Have collected some data points in measuring VO2max over a few years using two methods: non-exercise and stationary bike (2min warmup + 6min at constant heartrate). The latter is supposed to be more accurate, but a couple things stand out:

  1. The variability in the stationary bike method is far higher than what I would expect, even when discounting for the fact that it only returns integer values.
  2. Stationary bike method underestimates my VO2max compared to non-exercise method.

The non-exercise method adjusts for age, weight, gender and depends on a self-assessment score and is ultimately more of a marker-in-the-sand value. Now, the true VO2max will depend on many factors, but ceteris paribus (apart from age), is anybody familiar with the poor accuracy of a VO2max measurement using a stationary bike + chest-worn heartrate monitor?

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2 Answers 2


First, it is worth noting that non-exercise tests are especially inaccurate at determining both VO₂max and changes thereto. One study examining a host of different methods, including that described by Jackson (1990), concluded:

"changes to [estimated cardiorespiratory fitness] (eCRF), as determined using non-exercise prediction equations, were significantly associated with changes in directly measured [cardiorespiratory fitness] (CRF). However, changes in eCRF values from most of the prediction equations were significantly different from the changes in directly measured CRF. Furthermore, all of the prediction equations had a low degree of accuracy when identifying even the directional change of CRF. These findings highlight the errors associated with non-exercise prediction equations, especially related to monitoring longitudinal changes, and suggest limited prognostic utility of eCRF within a clinical setting."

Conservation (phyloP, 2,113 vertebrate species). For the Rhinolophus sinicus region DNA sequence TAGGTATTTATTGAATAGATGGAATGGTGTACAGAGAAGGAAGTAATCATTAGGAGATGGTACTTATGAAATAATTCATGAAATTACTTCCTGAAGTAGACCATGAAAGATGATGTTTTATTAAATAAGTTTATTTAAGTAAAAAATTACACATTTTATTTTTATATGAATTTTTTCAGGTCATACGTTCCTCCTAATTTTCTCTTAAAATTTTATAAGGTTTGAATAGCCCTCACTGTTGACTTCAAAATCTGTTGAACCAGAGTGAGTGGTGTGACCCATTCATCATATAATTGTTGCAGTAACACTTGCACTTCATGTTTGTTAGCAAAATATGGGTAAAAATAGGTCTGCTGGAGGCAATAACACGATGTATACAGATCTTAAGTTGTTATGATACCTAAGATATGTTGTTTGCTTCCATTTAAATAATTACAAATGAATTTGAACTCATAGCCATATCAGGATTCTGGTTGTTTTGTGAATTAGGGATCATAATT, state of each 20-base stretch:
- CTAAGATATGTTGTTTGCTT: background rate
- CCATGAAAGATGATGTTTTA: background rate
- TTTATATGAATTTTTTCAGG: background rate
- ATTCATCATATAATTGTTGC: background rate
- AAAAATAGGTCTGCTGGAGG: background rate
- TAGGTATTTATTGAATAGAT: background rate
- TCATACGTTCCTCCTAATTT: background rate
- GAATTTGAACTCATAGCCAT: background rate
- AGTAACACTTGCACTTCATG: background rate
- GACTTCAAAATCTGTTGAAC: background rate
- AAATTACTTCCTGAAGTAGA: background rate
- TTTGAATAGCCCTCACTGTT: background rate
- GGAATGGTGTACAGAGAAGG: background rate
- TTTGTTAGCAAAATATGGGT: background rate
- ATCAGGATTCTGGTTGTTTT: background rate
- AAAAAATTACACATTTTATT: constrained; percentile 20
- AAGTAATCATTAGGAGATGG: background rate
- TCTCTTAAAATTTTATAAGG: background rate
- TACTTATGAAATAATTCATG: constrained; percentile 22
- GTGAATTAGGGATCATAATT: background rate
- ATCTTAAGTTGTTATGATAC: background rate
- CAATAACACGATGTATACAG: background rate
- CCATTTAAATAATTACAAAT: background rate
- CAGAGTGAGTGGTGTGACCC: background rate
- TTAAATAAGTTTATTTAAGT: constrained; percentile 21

Exercise VO₂max tests are therefore more accurate, but without knowledge of the precise method employed by your stationary bicycle, it is impossible to assess its accuracy and/or limitations.

In sporting circles, VO₂max is typically tested directly with a multi-stage maximal test, but this requires specialised equipment and tester expertise. In the field, this can be replaced with a multi-stage submaximal test, such as the YMCA Submaximal Cycle Ergometer Test, which estimates VO₂max through extrapolation from submaximal efforts. Intervals are typically three to five minutes, since a maximal three-minute effort is around 95% aerobic and a four-minute effort around 99% aerobic.

I hope that helps, even though I can not give you more information about your particular stationary bicycle.

  • Exactly, and it surprised me also to find that with my own data I came to the opposite conclusion. Have in the meantime noticed that my stationary bike allows a fixed wattage and I can manually keep the revolutions fixed, so am planning to work on a method that proxies my VO2max.
    – longradix
    Jul 24, 2022 at 12:36

The method that I will work with for the time being is VO2max = 190*calories per second when done on a stationary bike for at least 10 minutes. Level of resistance does not matter. Neither is heartrate, age or weight. I am a male.

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